fossil pull URL
fossil sync URL
When you pull in changes from others, they go into your repository, not into your checked-out local tree. To get the changes into your local tree, use update:
fossil update VERSION
The VERSION can be the name of a branch or tag or any abbreviation to the 40-character artifact identifier for a particular check-in, or it can be a date/time stamp. (more info) If you omit the VERSION, then fossil moves you to the latest version of the branch your are currently on.
The default behavior is for autosync to be turned on. That means that a pull automatically occurs when you run update and a push happens automatically after you commit. So in normal practice, the push, pull, and sync commands are rarely used. But it is important to know about them, all the same.
fossil checkout VERSION
Is similar to update except that it does not honor the autosync setting, nor does it merge in local changes - it prefers to overwrite them and fails if local changes exist unless the --force flag is used.
Branching And Merging
Use the --branch option to the commit command to start a new branch. Note that in Fossil, branches are normally created when you commit, not before you start editing. You can use the branch new command to create a new branch before you start editing, if you want, but most people just wait until they are ready to commit.
To merge two branches back together, first update to the branch you want to merge into. Then do a merge another branch that you want to incorporate the changes from. For example, to merge "featureX" changes into "trunk" do this:
The argument to the merge command can be any of the version identifier forms that work for update. (more info.) The merge command has options to cherrypick individual changes, or to back out individual changes, if you don't want to do a full merge.
The merge command puts all changes in your working check-out. No changes are made to the repository. You must run commit separately to add the merge changes into your repository to make them persistent and so that your coworkers can see them. But before you do that, you will normally want to run a few tests to verify that the merge didn't cause logic breaks in your code.
The same branch can be merged multiple times without trouble. Fossil automatically keeps up with things and avoids conflicts when doing multiple merges. So even if you have merged the featureX branch into trunk previously, you can do so again and Fossil will automatically know to pull in only those changes that have occurred since the previous merge.
If a merge or update doesn't work out (perhaps something breaks or there are many merge conflicts) then you back up using:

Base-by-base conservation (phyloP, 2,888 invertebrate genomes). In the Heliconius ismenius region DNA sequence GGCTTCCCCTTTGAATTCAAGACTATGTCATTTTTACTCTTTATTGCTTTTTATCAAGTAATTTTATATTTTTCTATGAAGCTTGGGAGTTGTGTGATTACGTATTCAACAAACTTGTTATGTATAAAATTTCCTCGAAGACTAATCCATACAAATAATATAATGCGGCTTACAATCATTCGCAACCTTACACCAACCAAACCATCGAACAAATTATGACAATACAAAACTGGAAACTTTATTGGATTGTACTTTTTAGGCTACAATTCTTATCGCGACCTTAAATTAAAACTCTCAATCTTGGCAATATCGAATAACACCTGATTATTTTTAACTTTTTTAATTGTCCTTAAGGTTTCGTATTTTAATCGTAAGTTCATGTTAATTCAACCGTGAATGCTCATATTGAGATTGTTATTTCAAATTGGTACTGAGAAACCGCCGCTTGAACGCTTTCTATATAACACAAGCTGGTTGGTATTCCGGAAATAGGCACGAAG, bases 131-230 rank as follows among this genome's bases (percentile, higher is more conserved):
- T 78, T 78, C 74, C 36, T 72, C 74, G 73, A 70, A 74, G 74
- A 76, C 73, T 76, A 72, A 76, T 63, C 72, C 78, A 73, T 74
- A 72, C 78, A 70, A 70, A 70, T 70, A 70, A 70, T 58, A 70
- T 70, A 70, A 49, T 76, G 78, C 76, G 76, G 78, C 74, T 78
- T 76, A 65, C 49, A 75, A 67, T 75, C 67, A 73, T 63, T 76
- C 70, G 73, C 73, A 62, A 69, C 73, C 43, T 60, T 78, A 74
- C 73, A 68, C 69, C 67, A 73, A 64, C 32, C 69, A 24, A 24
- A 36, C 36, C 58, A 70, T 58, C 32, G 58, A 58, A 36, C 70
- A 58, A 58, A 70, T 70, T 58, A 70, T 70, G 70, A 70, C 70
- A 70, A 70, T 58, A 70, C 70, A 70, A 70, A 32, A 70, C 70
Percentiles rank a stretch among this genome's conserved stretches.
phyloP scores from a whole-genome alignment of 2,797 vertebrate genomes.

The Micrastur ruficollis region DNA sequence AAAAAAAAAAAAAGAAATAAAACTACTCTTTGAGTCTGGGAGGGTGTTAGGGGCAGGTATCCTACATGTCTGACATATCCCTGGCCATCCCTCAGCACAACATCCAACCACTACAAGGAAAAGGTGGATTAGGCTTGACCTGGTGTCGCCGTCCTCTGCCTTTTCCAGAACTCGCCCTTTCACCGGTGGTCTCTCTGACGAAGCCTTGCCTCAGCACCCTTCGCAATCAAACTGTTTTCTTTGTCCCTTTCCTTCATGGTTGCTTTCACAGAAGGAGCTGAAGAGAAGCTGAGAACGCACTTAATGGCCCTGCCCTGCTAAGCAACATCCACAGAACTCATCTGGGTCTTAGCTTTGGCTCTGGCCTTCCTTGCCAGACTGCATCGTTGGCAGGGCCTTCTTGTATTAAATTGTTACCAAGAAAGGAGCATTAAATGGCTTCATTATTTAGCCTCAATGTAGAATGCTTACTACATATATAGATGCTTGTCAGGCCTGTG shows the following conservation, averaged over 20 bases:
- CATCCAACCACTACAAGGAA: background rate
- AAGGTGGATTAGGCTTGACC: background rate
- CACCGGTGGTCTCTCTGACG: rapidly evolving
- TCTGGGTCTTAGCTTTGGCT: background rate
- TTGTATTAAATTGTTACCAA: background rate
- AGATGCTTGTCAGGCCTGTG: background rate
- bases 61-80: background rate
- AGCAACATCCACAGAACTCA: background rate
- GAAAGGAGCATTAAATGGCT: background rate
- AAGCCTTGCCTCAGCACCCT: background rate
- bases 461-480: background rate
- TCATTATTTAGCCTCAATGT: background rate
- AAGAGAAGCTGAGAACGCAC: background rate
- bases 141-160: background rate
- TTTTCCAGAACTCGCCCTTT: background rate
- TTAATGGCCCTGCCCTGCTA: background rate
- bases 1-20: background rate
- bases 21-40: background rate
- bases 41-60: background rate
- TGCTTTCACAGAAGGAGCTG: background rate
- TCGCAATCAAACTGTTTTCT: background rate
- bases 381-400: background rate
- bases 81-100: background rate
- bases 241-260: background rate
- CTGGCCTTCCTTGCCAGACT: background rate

This will back out the changes that the merge or update made to the working checkout. There is also a redo command if you undo by mistake. Undo and redo only work for changes that have not yet been checked in using commit and there is only a single level of undo/redo.
Setting Up A Server
Fossil can act as a stand-alone web server using one of these commands:
fossil server repository-filename
fossil ui repository-filename
The repository-filename can be omitted when these commands are run from within an open check-out, which a particularly useful shortcut for the fossil ui command.
The ui command is intended for accessing the web interface from a local desktop. The ui command binds to the loopback IP address only (and thus makes the web interface visible only on the local machine) and it automatically start your web browser pointing at the server. For cross-machine collaboration, use the server command, which binds on all IP addresses and does not try to start a web browser.
Servers are also easily configured as:
The self-hosting fossil repositories use CGI.
If you are behind a restrictive firewall that requires you to use an HTTP proxy to reach the internet, then you can configure the proxy in three different ways. You can tell fossil about your proxy using a command-line option on commands that use the network, sync, clone, push, and pull.
fossil clone URL --proxy Proxy-URL
It is annoying to have to type in the proxy URL every time you sync your project, though, so you can make the proxy configuration persistent using the setting command:
fossil setting proxy Proxy-URL
Or, you can set the "http_proxy" environment variable:
To stop using the proxy, do:
fossil setting proxy off
Or unset the environment variable. The fossil setting for the HTTP proxy takes precedence over the environment variable and the command-line option overrides both. If you have an persistent proxy setting that you want to override for a one-time sync, that is easily done on the command-line. For example, to sync with a co-workers repository on your LAN, you might type:
fossil sync http://192.168.1.36:8080/ --proxy off
Explore and have fun!